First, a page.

When I was a child, my friends and I would occasionally annoy each other by repeating a word over and over and over again in attempt to strip it of its meaning. The constant repetition of the word, a signifier that carried with it a clear signified in our minds, would quickly lose its signified image as we spoke it repeatedly.
“Jungle jungle jungle jungle jungle jungle jungle jungle.” Jungle? What is a jungle?
“Guitar guitar guitar guitar guitar guitar guitar guitar.” Guitar? What is a guitar?
I had heard the phrase “Anthropocene” mentioned a few times before I entered this class, and had a basic understanding of what it was: some sort of recently-proposed new geologic era, or epoch, or something like that in which we now live, marked by humankind’s effect on the earth and its systems. The Crutzen reading that we were assigned on the first day of class confirmed this, and I began the semester with a clear idea of what the phrase signified.
In nearly every class that followed, however, the clarity of this sign began to fade. Yes, by definition “The Anthropocene” was what I had originally thought it was, but as the readings, speakers, and discussions built on one another, it slowly morphed into a sign with a plethora of potential meanings. The Anthropocene is a recently proposed epoch that we currently live in, although its exact origins are undecided. The Anthropocene is also a societal status quo, which Juliana Spahr and Joshua Clover determine to be constructed by our driving cars, eating Chipotle, and living in condos named after Gardens. But “Anthropocene” is used to refer to both the cause and the result of the current climate crisis; the Anthropocene is our destruction of the planet’s natural systems, yet paradoxically we live in the Anthropocene because we destroyed the planet’s natural systems.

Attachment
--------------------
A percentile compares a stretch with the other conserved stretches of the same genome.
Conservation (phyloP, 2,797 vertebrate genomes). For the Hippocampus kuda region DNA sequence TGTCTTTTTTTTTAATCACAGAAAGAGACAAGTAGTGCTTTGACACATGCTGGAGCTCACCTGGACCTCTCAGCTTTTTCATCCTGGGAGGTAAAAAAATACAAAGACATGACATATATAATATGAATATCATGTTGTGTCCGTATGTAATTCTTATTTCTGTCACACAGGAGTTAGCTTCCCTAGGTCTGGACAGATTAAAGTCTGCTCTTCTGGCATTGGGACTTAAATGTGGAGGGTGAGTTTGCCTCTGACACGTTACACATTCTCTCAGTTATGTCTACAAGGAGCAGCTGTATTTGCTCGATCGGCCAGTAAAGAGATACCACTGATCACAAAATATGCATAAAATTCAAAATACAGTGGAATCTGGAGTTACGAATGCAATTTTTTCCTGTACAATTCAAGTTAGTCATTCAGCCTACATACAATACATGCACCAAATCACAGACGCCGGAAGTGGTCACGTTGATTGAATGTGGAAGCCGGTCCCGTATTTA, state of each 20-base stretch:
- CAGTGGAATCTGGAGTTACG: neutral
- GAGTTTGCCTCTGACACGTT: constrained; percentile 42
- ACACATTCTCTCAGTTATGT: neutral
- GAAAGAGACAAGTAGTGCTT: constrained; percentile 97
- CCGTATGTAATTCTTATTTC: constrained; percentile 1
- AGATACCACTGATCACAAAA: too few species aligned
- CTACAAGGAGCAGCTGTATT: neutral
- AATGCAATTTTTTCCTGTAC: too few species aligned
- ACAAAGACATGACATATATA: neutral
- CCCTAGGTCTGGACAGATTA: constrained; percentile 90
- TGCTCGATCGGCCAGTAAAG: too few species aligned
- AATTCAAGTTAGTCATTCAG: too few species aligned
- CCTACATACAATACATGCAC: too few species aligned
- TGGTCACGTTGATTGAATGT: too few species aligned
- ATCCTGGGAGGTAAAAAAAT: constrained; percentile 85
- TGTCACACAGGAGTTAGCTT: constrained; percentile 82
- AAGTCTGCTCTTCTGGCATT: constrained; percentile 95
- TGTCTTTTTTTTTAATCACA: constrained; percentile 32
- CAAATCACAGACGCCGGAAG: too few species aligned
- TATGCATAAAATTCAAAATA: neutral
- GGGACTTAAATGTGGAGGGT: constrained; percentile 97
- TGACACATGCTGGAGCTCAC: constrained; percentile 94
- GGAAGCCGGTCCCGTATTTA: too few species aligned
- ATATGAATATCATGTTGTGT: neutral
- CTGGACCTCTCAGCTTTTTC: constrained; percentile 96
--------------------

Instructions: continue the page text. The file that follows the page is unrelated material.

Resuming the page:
“Anthropocene Anthropocene Anthropocene Anthropocene Anthropocene.” Anthropocene? What is an Anthropocene?
I am concerned by the versatility with which we use this word. This fear developed after hearing Dr. Luciano’s “break up letter,” in which she articulated a similar frustration with the Anthropocene, from the point of a humanities scholar. Yet from the point of others involved in this greater discourse – say, a scientist or a political activist – I feel that this frustration exists as well. If we use the Anthropocene as a timeframe, a description, and an all-encompassing substitute phrase for climate change, are we detracting from its potential power? Are we taking something that could be a strong tool with which to fight for the future of our planet, and merely turning it into a buzzword, a phrase that, like quickly loses its effect the more we repeat it?
When Paul Crutzen initially uttered the word “Anthropocene” at a conference at the turn of the millennia, it immediately resonated with those in attendance – so much so, that “The Anthropocene” as a concept quickly spread to many working in the academy and earth sciences. But now, it is used as a filler word for almost anything that involves climate change, and because of this, it runs the risk of losing its signified meaning. Therefore, we must be cautious with the use of “Anthropocene” in order to keep it from losing its power. Perhaps classes like ours will help us come to realize this and approach the Anthropocene in a more diligent manner. Perhaps I’m being overly concerned. Perhaps it’s already too late.